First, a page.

Calacatta vs. Carrara Marble

There is Calacatta marble and there is Carrara marble, and they are so easily confused. If you’re trying to become more knowledgeable about design and remodeling, you might be interested to know the difference. Here’s a quick minute in which you can become an informed marble maniac.

Calacatta Marble

MarblePhoto: HGTV.com, Lindsay Pumpa

 The easiest way to spot Calacatta marble is the larger veining. The patterns tend to be bigger, bolder and more contrasting than Carrara marble. This island brings drama to the kitchen, but doesn’t overpower any of the other design elements in the room. The look is luxurious and it should be – Calacatta is even rarer than Carrara.

Carrara Marble

Marble

Photo: roomzaar.com

Notice the veining is finer and the color is grayer over all. While Calacatta can vary in tones, Carrara is classically gray. Below you’ll see Calacatta Gold, which is a Calacatta marble with gold undertones. The veining is bigger and more contrasting than the Carrara above. It feels more opulent than Carrara, which isn’t good or bad. It just depends on what type of room you’re designing. The warmer marble can pair well with oil-rubbed bronze fixtures  or brass for a classic, European hotel feeling.

MarblePhoto: HGTV Remodels, Laura U Inc.

This Carrara kitchen below shows how the subtler stone can be used to create a sophisticated look. Carrara is a classic while Calacatta is a showstopper. They both look fabulous in kitchens, bathrooms, and are often cut into tiles and slabs for countertops.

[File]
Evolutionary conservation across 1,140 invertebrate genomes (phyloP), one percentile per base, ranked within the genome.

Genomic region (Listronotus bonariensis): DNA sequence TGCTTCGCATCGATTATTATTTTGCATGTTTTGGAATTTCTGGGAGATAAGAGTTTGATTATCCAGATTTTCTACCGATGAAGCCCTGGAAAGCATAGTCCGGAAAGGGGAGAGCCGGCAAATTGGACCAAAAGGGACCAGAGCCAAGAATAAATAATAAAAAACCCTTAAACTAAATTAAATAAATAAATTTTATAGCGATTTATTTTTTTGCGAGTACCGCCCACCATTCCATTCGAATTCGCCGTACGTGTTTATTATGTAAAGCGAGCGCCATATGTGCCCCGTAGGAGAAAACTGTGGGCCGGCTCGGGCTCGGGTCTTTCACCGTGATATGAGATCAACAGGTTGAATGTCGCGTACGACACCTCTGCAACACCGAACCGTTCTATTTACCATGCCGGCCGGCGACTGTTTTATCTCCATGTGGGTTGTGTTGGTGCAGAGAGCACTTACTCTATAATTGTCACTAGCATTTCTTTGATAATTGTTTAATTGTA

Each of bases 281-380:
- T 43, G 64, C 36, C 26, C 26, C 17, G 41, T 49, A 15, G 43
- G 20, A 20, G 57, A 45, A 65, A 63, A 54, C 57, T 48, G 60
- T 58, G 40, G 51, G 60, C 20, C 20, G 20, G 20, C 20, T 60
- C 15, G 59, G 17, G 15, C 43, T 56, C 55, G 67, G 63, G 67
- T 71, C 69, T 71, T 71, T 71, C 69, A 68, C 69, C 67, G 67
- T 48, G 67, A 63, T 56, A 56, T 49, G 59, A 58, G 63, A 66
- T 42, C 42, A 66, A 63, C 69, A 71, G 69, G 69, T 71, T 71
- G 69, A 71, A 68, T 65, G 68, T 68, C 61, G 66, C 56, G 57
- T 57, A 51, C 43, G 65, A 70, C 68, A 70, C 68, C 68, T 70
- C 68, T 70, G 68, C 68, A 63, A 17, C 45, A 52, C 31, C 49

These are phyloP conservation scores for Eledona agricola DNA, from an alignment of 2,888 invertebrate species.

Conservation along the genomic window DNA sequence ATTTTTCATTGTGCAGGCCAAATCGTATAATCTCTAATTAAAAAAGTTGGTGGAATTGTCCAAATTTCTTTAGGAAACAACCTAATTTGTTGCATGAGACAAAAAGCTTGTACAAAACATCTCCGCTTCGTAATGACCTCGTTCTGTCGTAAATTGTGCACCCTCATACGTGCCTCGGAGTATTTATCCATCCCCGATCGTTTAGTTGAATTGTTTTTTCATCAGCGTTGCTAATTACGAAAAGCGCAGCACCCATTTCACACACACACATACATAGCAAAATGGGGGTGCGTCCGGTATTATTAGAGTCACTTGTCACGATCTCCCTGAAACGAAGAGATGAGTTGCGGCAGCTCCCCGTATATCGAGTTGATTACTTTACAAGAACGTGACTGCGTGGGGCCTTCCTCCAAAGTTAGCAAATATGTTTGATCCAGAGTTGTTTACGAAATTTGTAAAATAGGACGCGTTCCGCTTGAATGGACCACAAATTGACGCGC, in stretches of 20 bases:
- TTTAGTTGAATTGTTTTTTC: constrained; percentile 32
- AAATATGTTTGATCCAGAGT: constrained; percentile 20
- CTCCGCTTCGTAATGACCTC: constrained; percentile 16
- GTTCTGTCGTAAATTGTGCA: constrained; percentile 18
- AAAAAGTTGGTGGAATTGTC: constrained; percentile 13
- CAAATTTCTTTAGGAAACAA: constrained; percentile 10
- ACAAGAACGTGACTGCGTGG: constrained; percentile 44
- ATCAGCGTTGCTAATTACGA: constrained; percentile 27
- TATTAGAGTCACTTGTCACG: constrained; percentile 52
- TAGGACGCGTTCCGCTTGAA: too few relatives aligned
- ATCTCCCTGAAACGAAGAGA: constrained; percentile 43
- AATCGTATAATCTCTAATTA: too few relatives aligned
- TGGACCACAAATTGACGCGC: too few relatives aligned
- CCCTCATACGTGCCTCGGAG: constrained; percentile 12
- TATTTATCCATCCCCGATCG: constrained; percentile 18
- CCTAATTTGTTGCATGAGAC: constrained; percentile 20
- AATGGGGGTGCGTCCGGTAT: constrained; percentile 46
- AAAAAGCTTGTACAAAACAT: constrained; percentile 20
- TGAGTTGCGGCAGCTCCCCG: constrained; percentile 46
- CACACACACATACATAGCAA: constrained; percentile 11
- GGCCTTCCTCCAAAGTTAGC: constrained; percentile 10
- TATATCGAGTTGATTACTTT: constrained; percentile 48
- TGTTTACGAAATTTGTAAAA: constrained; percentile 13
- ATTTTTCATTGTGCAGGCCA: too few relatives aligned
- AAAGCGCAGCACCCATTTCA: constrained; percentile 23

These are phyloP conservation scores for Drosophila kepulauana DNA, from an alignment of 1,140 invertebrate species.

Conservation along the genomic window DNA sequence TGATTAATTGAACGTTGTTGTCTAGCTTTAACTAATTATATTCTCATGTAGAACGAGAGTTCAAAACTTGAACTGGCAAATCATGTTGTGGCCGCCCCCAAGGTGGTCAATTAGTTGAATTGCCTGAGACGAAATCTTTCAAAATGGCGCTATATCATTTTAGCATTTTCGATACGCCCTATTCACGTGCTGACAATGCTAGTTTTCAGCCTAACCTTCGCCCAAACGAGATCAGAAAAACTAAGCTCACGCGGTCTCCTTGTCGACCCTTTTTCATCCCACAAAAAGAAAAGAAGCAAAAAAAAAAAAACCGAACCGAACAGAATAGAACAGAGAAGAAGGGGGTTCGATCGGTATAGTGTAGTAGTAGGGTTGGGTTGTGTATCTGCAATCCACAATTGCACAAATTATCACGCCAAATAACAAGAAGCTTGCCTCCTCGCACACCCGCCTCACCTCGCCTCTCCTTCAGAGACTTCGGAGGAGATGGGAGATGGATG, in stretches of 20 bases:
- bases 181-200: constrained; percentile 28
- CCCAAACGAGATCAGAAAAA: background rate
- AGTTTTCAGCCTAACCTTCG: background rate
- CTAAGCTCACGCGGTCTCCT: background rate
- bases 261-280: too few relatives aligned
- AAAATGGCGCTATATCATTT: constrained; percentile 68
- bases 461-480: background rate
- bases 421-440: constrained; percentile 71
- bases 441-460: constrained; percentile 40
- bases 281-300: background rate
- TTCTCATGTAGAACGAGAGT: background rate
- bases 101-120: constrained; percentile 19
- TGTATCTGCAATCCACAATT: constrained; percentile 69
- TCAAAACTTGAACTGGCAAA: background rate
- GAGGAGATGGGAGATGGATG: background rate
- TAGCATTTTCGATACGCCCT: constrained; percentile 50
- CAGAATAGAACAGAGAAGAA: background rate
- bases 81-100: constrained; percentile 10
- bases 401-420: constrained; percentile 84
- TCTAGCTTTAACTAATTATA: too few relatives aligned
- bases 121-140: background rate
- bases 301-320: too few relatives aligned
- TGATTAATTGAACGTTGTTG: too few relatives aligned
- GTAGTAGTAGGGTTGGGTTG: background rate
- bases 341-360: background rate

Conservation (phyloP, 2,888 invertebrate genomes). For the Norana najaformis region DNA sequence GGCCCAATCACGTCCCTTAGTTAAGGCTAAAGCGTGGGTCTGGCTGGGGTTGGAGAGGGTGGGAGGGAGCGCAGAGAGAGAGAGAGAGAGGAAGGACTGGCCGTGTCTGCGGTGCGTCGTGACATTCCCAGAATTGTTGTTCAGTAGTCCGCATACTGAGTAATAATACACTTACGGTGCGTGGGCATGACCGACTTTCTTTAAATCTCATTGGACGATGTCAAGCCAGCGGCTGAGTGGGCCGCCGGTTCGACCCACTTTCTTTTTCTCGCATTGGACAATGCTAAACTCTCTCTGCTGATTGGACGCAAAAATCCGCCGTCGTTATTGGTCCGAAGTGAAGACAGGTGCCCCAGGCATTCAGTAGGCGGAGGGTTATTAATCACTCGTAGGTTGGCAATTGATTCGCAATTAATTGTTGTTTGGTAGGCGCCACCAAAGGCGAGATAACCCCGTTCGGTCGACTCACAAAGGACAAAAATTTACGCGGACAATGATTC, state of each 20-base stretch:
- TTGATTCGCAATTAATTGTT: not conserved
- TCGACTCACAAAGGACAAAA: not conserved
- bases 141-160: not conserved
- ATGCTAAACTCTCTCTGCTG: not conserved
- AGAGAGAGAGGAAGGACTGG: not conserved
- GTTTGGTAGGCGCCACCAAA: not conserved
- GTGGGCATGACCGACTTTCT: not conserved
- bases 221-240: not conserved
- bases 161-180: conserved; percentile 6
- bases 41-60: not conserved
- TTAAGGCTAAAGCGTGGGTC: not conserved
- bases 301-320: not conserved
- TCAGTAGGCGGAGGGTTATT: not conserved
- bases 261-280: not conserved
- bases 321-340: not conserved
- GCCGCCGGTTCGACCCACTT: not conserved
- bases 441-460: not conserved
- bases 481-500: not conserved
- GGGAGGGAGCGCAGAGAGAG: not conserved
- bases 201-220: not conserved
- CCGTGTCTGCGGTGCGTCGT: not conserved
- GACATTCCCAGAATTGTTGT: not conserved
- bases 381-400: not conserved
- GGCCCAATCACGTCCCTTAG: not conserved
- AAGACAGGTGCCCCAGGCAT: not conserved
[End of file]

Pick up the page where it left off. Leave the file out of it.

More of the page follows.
MarblePhoto: HGTV.com, Rebekah Zaveloff

So now that you’re a Carrara/Calacatta connoisseur, tell me – do you have a preference?

Comments (10)

  1. Sheri McNamara says:

    WOW! Marble is always beautiful. Before reading this article I didn't understand the differences. Both are stunning and now I would say I would be very happy with either type. Boy that Calacatta is absolutely fantastic. Thank you Laurie for this article

  2. Jeremy says:

    I think you nailed it, Laurie. Carrara is more subtle (and less expensive) which means you can easily use more of it in a single space. Calacatta is more striking and can have a significant visual impact even when used with reserve. Carrara as a foundation and Calacatta as an accent or centerpiece.

  3. shelly says:

    Does marble contain Radon, like some granite counter parts do?

  4. kathy says:

    Is either more suseptical to staining than the other.Say for instance tomato sauce or red wine on a countertop?

  5. twoTERRIERs says:

    Striking and clean…

  6. StormyWV says:

    How elegant. I love the look of marble.

  7. Peggy says:

    If you choose marble countertops and light cabinets (white or cream) should you only go with wood floors and can you go with a stone also?

  8. Peter Brandt says:

    I prefer Carrara if you can find some bright pieces. Theses days its mostly a darker grey so I'm switching in my renovations.

  9. Katherine Brown says:

    I like the Carrara, but it is mostly gray. The gray seems dark to me. I would like it in my bathrooms, but I absolutely love the Calcutta Gold! I simply love the bathroom! So, my choice is Calcutta (Gold) I like shades of yellow! These colors simply mesmerizes me!

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